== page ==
Disability and human enhancement

Chaproniere, Lysette (2023) Disability and human enhancement. PhD thesis, University of Glasgow.

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This thesis has three aims. Firstly, to make the case for considering disability and enhancement in parallel. There is an ethical need for debates on enhancement to incorporate disability perspectives, concepts of enhancement depend on concepts of disability, and drawing the two together can help us avoid biases. Secondly, to investigate which views on disability are consistent with which views on enhancement. It is difficult to oppose enhancement while holding that it is bad to be disabled. While some accounts that take a more positive view of disability or impairment, such as the strong social model, might imply that we should change society rather than using enhancements, other disability-positive views, such as the value-neutral model, leave room for the possibility that enhancement is beneficial for some people. Support for enhancement can thus be accompanied by a nuanced understanding of the relationship between disability and well-being, and enhancement need not be in conflict with disability justice. Third, to develop a substantive view on disability and enhancement. Disability, understood as socially salient limitation, is somewhat bad in general or on average, but the position defended leaves room for many cases in which disability is neutral or desirable. This view can thus capture what is right in both bad-difference and mere-difference views. Enhancements, understood as capacity-increasing technologies, are likely to be beneficial to many people, and are important to develop and make widely available. Nevertheless, individuals are not obligated to use them. Developments in these technologies should therefore be accompanied by concrete steps to ensure that society remains as accessible as possible for those who do not use them, just as we should promote accessibility for people considered disabled now.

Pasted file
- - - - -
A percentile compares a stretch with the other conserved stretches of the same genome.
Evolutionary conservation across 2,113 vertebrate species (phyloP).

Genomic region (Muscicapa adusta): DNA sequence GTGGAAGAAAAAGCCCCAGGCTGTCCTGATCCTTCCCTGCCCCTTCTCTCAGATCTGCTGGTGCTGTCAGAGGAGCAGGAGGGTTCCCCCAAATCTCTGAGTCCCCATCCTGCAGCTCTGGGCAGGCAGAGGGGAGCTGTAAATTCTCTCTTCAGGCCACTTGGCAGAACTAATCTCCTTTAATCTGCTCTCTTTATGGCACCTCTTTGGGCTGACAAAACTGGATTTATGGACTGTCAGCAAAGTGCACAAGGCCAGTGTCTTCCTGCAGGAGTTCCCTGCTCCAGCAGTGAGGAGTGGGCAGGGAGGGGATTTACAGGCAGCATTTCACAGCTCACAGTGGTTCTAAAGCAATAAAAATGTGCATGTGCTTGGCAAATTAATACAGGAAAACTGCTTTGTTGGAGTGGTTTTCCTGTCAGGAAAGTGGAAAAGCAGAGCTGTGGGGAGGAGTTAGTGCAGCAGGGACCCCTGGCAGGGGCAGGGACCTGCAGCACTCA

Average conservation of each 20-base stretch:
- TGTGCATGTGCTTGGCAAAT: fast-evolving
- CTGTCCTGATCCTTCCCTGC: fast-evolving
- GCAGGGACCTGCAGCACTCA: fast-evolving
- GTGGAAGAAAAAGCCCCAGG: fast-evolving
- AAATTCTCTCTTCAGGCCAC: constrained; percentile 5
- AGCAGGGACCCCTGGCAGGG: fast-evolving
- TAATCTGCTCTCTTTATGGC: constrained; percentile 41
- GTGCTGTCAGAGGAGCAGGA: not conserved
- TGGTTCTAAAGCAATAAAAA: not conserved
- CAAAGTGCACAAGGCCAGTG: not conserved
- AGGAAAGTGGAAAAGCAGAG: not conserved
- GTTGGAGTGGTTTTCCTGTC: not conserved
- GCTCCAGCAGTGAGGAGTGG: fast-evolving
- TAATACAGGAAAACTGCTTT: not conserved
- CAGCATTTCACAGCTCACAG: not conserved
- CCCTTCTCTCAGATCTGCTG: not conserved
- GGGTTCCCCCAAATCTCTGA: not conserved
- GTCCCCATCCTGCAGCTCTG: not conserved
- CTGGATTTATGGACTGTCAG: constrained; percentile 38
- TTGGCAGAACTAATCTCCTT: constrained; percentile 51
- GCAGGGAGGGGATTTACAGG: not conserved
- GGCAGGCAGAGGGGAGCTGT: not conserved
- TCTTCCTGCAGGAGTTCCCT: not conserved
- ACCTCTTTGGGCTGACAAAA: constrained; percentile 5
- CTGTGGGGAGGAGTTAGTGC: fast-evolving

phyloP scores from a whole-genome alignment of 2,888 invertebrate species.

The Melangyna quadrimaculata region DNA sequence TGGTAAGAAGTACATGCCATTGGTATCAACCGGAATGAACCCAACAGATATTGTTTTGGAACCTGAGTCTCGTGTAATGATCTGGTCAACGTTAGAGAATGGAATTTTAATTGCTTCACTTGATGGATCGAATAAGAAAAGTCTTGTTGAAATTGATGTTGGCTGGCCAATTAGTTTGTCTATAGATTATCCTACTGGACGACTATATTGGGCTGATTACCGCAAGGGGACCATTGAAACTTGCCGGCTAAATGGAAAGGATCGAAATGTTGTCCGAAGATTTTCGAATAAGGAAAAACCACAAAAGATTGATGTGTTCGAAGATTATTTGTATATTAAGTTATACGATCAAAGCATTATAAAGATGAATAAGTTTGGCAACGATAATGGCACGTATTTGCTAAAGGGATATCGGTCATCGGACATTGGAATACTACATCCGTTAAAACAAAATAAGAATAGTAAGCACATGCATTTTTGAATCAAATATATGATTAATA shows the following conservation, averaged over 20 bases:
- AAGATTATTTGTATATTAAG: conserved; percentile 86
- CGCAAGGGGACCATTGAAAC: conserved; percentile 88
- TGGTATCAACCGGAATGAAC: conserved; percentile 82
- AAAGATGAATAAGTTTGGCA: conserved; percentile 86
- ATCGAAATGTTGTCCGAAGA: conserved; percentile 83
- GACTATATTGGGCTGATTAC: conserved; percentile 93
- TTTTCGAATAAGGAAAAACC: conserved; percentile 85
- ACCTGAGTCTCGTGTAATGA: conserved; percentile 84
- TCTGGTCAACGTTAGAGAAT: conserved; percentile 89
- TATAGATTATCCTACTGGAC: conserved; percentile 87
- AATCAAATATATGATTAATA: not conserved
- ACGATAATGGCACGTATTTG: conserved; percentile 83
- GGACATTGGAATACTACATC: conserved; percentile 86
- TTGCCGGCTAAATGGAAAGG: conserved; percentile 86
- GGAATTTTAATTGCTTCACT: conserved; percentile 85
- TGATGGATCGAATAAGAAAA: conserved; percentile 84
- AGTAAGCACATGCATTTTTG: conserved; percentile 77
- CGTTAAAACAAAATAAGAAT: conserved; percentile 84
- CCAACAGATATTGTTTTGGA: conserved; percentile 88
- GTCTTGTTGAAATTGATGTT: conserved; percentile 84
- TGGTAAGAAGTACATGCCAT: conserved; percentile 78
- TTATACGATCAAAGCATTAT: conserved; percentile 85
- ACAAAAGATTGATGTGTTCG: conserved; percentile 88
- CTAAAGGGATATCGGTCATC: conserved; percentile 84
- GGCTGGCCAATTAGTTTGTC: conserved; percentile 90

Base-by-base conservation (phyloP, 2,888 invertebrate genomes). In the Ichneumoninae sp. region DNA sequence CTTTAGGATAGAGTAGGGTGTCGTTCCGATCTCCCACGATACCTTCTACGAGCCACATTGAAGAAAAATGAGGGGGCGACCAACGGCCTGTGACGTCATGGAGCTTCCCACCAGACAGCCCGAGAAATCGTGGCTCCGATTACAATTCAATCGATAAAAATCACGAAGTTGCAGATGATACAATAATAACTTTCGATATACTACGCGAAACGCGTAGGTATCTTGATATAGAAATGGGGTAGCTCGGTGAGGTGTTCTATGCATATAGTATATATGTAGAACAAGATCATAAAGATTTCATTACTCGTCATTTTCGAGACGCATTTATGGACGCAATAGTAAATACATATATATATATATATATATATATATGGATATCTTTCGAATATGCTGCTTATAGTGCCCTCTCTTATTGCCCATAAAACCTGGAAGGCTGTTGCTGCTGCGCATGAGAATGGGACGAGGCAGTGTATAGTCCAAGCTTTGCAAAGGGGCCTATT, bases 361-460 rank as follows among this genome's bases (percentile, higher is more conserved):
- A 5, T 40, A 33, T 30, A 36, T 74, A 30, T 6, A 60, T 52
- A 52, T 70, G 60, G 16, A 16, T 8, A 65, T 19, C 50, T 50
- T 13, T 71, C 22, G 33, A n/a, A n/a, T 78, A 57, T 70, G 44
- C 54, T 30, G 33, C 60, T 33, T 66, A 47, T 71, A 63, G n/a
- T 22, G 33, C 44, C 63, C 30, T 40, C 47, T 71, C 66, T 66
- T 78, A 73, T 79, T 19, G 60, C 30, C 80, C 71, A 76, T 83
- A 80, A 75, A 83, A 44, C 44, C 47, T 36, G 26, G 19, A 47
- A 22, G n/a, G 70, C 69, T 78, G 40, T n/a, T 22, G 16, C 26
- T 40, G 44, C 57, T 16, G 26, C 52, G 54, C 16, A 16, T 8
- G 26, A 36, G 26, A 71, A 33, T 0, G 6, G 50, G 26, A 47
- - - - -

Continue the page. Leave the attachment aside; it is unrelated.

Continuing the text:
Item Type: Thesis (PhD)
Qualification Level: Doctoral
Subjects: B Philosophy. Psychology. Religion > B Philosophy (General)
Colleges/Schools: College of Arts & Humanities > School of Humanities > Philosophy
Supervisor's Name: Carter, Dr. Adam, Pettigrove, Professor Glen and Jenkins, Dr. Katharine
Date of Award: 2023
Depositing User: Theses Team
Unique ID: glathesis:2023-83465
Copyright: Copyright of this thesis is held by the author.
Date Deposited: 01 Mar 2023 13:19
Last Modified: 02 Mar 2023 09:25
Thesis DOI: 10.5525/gla.thesis.83465
URI: https://theses.gla.ac.uk/id/eprint/83465
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